CJEU rules that child’s physical presence is a necessary condition for habitual residence


On 8 June 2017 the CJEU has rendered another opinion regarding the interpretation of the concept of ‘habitual residence’ of the child under the Brussels II bis Regulation.

The facts of the case, C-111/17 PPU, indicate that OL, an Italian national, and PQ, a Greek national, married in Italy in 2013 and that they resided together in Italy. When PQ was eight months pregnant, the couple travelled together to Greece so that PQ could give birth there. On 3 February 2016 PQ gave birth, in Greece, to a daughter, who has remained since her birth in that Member State with her mother. After the birth of the child, OL returned to Italy. According to OL, he had agreed that PQ should stay in Greece with their child until May 2016, when he expected his wife and child to return to Italy. However, in June 2016 PQ decided to remain in Greece, with the child. OL brought an application before the Monomeles Protodikeio Athinon (Court of First Instance of Athens, Greece), for the return of that child to Italy, the Member State where the child’s parents resided together before the birth of the child.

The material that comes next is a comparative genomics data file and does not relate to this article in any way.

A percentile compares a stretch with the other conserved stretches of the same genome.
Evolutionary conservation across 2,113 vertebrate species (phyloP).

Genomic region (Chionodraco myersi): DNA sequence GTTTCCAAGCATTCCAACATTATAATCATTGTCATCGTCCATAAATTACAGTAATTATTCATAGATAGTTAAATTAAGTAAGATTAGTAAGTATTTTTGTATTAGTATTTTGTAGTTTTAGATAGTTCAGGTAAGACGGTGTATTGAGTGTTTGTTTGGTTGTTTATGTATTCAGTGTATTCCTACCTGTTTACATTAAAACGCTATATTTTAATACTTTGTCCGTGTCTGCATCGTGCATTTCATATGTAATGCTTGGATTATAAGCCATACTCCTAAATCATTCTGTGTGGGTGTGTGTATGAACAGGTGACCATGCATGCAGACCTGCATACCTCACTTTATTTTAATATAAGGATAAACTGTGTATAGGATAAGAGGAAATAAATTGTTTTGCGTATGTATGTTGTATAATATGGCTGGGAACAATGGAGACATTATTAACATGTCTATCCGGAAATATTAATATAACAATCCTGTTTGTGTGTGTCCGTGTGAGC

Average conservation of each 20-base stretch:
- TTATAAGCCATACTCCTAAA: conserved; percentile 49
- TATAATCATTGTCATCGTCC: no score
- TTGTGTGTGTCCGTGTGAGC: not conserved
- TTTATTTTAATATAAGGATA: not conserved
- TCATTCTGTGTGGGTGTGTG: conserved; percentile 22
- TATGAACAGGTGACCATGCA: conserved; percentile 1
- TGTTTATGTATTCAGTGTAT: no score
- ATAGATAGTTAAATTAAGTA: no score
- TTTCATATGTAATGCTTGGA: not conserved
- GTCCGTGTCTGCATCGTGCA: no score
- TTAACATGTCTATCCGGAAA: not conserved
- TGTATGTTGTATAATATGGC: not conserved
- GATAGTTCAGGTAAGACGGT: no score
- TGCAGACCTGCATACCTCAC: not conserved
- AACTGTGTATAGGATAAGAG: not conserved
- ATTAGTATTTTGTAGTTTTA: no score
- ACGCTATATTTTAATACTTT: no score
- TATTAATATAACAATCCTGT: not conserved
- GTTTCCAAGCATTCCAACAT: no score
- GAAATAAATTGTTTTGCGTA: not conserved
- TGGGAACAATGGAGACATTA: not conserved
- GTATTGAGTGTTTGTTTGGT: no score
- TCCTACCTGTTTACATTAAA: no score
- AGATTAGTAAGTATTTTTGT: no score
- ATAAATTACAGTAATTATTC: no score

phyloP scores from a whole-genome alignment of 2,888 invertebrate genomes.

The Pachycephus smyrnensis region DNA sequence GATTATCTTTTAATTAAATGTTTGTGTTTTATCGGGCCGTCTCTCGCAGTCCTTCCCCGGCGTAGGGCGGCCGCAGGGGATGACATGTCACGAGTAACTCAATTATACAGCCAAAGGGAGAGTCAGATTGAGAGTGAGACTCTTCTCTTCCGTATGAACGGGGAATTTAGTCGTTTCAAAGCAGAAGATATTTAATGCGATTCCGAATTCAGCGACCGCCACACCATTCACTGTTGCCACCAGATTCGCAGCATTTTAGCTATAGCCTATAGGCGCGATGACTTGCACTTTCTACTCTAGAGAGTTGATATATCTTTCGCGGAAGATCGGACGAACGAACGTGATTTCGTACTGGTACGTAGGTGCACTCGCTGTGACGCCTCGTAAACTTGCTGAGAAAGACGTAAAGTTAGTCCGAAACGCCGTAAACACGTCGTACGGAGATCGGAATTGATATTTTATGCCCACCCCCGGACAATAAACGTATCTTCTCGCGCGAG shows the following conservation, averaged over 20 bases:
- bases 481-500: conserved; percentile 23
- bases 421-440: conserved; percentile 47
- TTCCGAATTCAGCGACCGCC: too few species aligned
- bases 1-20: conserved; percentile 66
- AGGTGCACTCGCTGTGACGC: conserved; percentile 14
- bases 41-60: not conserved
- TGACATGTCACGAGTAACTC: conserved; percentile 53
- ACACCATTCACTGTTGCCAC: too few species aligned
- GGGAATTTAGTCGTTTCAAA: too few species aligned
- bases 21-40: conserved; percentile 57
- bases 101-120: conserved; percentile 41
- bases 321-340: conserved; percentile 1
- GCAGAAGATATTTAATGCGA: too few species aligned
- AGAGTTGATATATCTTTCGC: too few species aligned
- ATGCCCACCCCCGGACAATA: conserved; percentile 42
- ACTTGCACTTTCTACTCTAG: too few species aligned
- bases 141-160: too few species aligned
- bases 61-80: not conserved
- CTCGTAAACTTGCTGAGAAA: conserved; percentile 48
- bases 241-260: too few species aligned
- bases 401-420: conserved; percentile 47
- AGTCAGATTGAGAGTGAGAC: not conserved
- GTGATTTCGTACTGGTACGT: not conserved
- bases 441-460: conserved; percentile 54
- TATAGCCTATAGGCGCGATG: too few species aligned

Having emphasised the importance of the primary caretaker’s situation for determining the child’s habitual residence, the CJEU stresses that it is nevertheless important to bear in mind that linking the child’s habitual residence to that of his primary caretakers should not result ‘in making a general and abstract rule according to which the habitual residence of an infant is necessarily that of his parents’. To adopt the position suggested by the father in OL v PQ, that the intention originally expressed by the parents as to the return of the mother accompanied by the child from Greece to Italy, which was the MS of their habitual residence before the birth of the child, constitutes an preponderant element in determining the child’s habitual residence would go beyond the limits of that concept. Allowing the initial intention of the parents that the child resides in Italy prevails over the fact that she or he has been continuously resident in Greece since her or his birth would render the concept of ‘habitual residence’ essentially legal rather than fact-based.

The CJEU rules that Article 11(1) of the Brussels II bis Regulation, must be interpreted as meaning that, in a situation in which a child was born and has been continuously residing with his or her mother for several months in accordance with the joint agreement of the parents in a Greece, while in Italy they had their habitual residence before birth, the initial intention of the parents as to the return of the mother accompanied by the child in Italy cannot allow the child to be regarded as having his or her habitual residence in Italy. The CJEU concludes that in such a situation the refusal of the mother to return to Italy accompanied by the child cannot be regarded as an ‘unlawful displacement or non-return’ within the meaning of Article 11(1).

This case seems to resolve the dilemma, dividing national courts, as to whether the physical presence of the child in the territory of a state is a necessary precondition for establishing the child’s habitual residence.